Elevated rates of horizontal gene transfer in the industrialized human microbiome.

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dc.contributor.author Groussin, Mathieu
dc.contributor.author Poyet, Mathilde
dc.contributor.author Sistiaga, Ainara
dc.contributor.author Kearney, Sean M
dc.contributor.author Moniz, Katya
dc.contributor.author Noel, Mary
dc.contributor.author Hooker, Jeff
dc.contributor.author Gibbons, Sean M
dc.contributor.author Segurel, Laure
dc.contributor.author Froment, Alain
dc.contributor.author Mohamed, Rihlat Said
dc.contributor.author Fezeu, Alain
dc.contributor.author Juimo, Vanessa A
dc.contributor.author Lafosse, Sophie
dc.contributor.author Tabe, Francis E
dc.contributor.author Girard, Catherine
dc.contributor.author Iqaluk, Deborah
dc.contributor.author Nguyen, Le Thanh Tu
dc.contributor.author Shapiro, B Jesse
dc.contributor.author Lehtimäki, Jenni
dc.contributor.author Ruokolainen, Lasse
dc.contributor.author Kettunen, Pinja P
dc.contributor.author Vatanen, Tommi
dc.contributor.author Sigwazi, Shani
dc.contributor.author Mabulla, Audax
dc.contributor.author Domínguez-Rodrigo, Manuel
dc.contributor.author Nartey, Yvonne A
dc.contributor.author Agyei-Nkansah, Adwoa
dc.contributor.author Duah, Amoako
dc.contributor.author Awuku, Yaw A
dc.contributor.author Valles, Kenneth A
dc.contributor.author Asibey, Shadrack O
dc.contributor.author Afihene, Mary Y
dc.contributor.author Roberts, Lewis R
dc.contributor.author Plymoth, Amelie
dc.contributor.author Onyekwere, Charles A
dc.contributor.author Summons, Roger E
dc.contributor.author Xavier, Ramnik J
dc.contributor.author Alm, Eric J
dc.coverage.spatial United States
dc.date.accessioned 2021-05-16T22:52:55Z
dc.date.available 2021-05-16T22:52:55Z
dc.date.issued 2021-3-23
dc.identifier.citation Cell 184(8):2053-2067.e18 Apr 2021
dc.identifier.issn 0092-8674
dc.identifier.uri https://hdl.handle.net/2292/55101
dc.description.abstract Industrialization has impacted the human gut ecosystem, resulting in altered microbiome composition and diversity. Whether bacterial genomes may also adapt to the industrialization of their host populations remains largely unexplored. Here, we investigate the extent to which the rates and targets of horizontal gene transfer (HGT) vary across thousands of bacterial strains from 15 human populations spanning a range of industrialization. We show that HGTs have accumulated in the microbiome over recent host generations and that HGT occurs at high frequency within individuals. Comparison across human populations reveals that industrialized lifestyles are associated with higher HGT rates and that the functions of HGTs are related to the level of host industrialization. Our results suggest that gut bacteria continuously acquire new functionality based on host lifestyle and that high rates of HGT may be a recent development in human history linked to industrialization.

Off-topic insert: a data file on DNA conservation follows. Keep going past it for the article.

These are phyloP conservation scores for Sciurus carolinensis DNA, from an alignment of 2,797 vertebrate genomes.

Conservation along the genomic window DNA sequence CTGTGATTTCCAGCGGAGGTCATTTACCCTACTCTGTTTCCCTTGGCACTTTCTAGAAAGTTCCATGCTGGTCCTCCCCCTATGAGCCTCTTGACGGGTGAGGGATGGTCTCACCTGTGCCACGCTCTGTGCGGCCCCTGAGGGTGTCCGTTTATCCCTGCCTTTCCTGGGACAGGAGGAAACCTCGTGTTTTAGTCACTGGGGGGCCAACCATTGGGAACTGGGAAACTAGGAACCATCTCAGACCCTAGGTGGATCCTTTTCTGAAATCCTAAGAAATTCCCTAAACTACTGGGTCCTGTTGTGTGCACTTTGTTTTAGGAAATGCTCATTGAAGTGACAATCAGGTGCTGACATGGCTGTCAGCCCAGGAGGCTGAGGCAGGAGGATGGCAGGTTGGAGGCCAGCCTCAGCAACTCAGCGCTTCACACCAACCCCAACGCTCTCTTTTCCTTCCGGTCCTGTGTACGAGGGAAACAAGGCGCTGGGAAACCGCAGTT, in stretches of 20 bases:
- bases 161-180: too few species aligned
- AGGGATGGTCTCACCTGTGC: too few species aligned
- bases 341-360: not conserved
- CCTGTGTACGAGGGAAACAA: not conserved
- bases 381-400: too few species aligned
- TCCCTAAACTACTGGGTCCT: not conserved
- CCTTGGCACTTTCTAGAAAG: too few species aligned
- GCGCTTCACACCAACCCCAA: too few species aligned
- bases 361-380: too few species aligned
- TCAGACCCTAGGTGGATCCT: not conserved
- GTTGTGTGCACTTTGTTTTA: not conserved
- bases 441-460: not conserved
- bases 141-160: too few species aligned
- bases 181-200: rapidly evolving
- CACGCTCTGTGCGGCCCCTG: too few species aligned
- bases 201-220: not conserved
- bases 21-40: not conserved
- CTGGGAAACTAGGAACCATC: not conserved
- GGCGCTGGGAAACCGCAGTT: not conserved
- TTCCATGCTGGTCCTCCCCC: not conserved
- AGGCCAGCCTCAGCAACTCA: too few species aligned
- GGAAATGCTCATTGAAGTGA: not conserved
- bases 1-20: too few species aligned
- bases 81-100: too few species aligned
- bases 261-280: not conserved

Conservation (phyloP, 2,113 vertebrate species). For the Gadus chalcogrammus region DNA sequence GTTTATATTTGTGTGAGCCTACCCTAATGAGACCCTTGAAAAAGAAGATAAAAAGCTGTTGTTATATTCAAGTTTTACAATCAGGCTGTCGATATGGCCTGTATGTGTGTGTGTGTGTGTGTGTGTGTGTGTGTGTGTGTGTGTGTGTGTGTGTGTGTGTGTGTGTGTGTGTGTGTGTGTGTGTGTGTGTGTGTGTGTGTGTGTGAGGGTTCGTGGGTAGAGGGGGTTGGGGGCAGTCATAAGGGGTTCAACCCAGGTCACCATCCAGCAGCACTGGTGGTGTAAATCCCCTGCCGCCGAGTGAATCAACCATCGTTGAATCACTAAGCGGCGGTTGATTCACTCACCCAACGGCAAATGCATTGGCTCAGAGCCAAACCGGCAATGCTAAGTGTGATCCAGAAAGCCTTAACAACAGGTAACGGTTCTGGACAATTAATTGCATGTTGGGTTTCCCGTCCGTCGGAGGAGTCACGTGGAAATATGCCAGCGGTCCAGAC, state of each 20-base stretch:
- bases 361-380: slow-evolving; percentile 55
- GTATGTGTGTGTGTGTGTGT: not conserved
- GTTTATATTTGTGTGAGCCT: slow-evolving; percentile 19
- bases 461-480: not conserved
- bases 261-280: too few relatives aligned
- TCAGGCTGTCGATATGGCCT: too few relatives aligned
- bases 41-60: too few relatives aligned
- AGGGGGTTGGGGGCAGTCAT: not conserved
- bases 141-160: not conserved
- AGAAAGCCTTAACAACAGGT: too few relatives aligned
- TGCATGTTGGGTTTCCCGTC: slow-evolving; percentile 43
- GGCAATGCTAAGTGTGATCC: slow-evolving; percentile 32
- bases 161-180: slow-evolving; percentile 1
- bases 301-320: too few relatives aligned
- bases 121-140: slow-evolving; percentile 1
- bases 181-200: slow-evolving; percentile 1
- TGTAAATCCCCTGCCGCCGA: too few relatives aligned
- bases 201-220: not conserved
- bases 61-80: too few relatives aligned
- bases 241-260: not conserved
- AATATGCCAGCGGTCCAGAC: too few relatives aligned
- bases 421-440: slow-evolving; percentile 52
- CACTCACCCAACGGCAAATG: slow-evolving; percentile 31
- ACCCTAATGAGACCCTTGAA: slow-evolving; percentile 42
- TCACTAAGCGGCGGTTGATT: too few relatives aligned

dc.format.medium Print-Electronic
dc.language eng
dc.publisher Elsevier BV
dc.relation.ispartofseries Cell
dc.rights Items in ResearchSpace are protected by copyright, with all rights reserved, unless otherwise indicated. Previously published items are made available in accordance with the copyright policy of the publisher.
dc.rights.uri https://researchspace.auckland.ac.nz/docs/uoa-docs/rights.htm
dc.rights.uri https://creativecommons.org/licenses/by-nc-nd/4.0/
dc.subject antimicrobial resistance
dc.subject bacterial genomics
dc.subject culturomics
dc.subject horizontal gene transfer
dc.subject host-microbe interactions
dc.subject human gut microbiome
dc.subject industrialization
dc.subject lifestyle
dc.subject urbanization
dc.subject virulence
dc.subject 06 Biological Sciences
dc.subject 11 Medical and Health Sciences
dc.title Elevated rates of horizontal gene transfer in the industrialized human microbiome.
dc.type Journal Article
dc.identifier.doi 10.1016/j.cell.2021.02.052
dc.date.updated 2021-04-15T21:02:40Z
dc.rights.holder Copyright: The authors en
pubs.author-url https://www.ncbi.nlm.nih.gov/pubmed/33794144
pubs.publication-status Published
dc.rights.accessrights http://purl.org/eprint/accessRights/OpenAccess en
pubs.subtype Journal Article
pubs.elements-id 847537
dc.identifier.eissn 1097-4172
dc.identifier.pii S0092-8674(21)00241-5


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